Donors should note that most organisations have certain requirements regarding the cleanliness of recycled items. Among the organisations surveyed, 3 NPOs indicated that donated items should be at least 80% new, 5 (3 NPOs and 2 clothing chains) required clothing to be free from tears or stains, while 4 (1 NPO and 3 clothing chains) had no specific requirements on the condition of the clothing. At the same time, many organisations reported that they had found stained, mouldy or odorous used clothes in their recycling banks. The Council reminds consumers that once clothes of poor hygiene are placed into the sealed recycling banks, they might contaminate other used clothing and even render the whole container of clothes unrecyclable. Not only does this defeat the original purpose of the donation, but it might also waste the goodwill of other donors. Although most organisations would sterilise the used clothing, consumers should not treat recycling banks as a collection point for old and dirty clothes. Before the clothes are dropped off for recycling, they should be washed and cleaned to ensure cleanliness and hygiene.

Conditions and Charges for Home Collection Services Differ

Unlike clothing chains, the vast majority of NPOs included in the survey offered door-to-door used clothes collection services, but the conditions for free collection, or the charge per bag of collected clothes, differed considerably. For example, 4 organisations required a minimum donation of 3 bags and up to over 10 bags of clothing to be eligible for free pick-up service. If the donation did not reach the relevant quantity, a fee of $200 would be charged by one of the organisations for supporting its social and humanitarian services. As another example, an organisation required a collection fee of $500 per box of clothing and a minimum of 3 boxes of clothing to be collected at each visit, i.e. a minimum spending of $1,500. In addition, when calculating the number of bags of used clothes, consumers should be aware that the definition of a “bag” of clothing varies among organisations. The Council recommends that consumers understand the reference sizes of garment bags for different organisations when using the relevant services. Besides, if the pick-up location is remote, lacks suitable parking facilities or has poor road conditions, the organisations would decide whether to provide an on-site collection service depending on the actual circumstances.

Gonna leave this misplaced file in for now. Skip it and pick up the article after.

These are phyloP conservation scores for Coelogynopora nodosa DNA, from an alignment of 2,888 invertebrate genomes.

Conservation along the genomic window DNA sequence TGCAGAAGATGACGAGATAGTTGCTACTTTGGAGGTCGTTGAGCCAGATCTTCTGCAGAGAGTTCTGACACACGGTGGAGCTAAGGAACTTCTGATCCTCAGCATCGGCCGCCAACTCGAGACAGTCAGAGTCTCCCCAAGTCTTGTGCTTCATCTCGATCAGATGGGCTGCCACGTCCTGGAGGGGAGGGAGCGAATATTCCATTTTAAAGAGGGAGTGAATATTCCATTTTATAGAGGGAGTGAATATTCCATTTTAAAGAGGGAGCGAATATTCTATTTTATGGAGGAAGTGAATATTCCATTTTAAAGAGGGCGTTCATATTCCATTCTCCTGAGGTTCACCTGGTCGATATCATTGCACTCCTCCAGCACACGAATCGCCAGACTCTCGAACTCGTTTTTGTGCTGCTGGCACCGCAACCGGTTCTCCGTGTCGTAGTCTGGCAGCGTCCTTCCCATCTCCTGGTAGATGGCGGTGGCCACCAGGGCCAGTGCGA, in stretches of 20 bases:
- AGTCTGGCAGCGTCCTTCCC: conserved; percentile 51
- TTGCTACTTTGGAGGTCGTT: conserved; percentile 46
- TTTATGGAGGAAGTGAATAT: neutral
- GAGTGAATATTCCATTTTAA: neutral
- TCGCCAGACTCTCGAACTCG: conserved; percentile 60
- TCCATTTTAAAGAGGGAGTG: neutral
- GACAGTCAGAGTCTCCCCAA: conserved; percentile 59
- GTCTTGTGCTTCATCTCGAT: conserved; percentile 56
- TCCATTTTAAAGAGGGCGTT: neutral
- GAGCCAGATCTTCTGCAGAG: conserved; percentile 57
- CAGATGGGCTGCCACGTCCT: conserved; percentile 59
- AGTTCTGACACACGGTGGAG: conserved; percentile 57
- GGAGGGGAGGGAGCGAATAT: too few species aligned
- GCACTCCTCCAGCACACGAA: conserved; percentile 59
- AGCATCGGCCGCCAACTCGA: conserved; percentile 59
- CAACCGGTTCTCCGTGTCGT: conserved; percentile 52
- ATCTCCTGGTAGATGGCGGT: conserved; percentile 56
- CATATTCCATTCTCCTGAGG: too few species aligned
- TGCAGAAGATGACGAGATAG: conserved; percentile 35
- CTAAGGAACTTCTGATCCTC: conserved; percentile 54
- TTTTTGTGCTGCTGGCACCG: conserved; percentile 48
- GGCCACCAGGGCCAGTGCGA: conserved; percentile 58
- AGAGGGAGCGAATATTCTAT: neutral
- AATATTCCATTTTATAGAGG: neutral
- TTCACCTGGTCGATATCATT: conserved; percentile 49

Clothing collection services have been impacted in recent years by the unstable COVID-19 situations. The survey revealed that when the pandemic was severe, out of the 10 surveyed organisations with used clothes recycling banks or collection points, 4 NPOs would suspend all or certain collection services, and 1 clothing chain recommended that consumers postpone donations to their stores. Among the 5 NPOs that provided door-to-door collection services, 4 would stop doing so. On the contrary, 4 (1 NPO and 3 clothing chains) claimed that they would not suspend any collection services due to the pandemic.

Consumers who are interested in donating clothing may wish to refer to the following:

  • Used clothes must be washed and wrapped in a bag before donation and then properly dropped off at recycling banks or collection points. Never leave donated items at the front door of organisations or next to the recycling banks so as to prevent them from being stolen or mistakenly disposed of as rubbish;
  • Many of the recycled clothes will be sent to tropical regions such as Southeast Asia and Africa, where there is limited demand for warm clothing. Consumers can give their winter clothes to friends and relatives first and then send them for recycling if there is any surplus;
  • Over half of the surveyed NPOs would send recycled clothes to their second-hand shops or stalls for charity sales, or distribute or exchange them at environmental protection events. Purchasing second-hand items can help reduce waste and support sustainable consumption;
  • Before discarding old clothes, consumers should consider whether they can be reused, repaired or given to friends and relatives to prolong their lifespan as much as possible.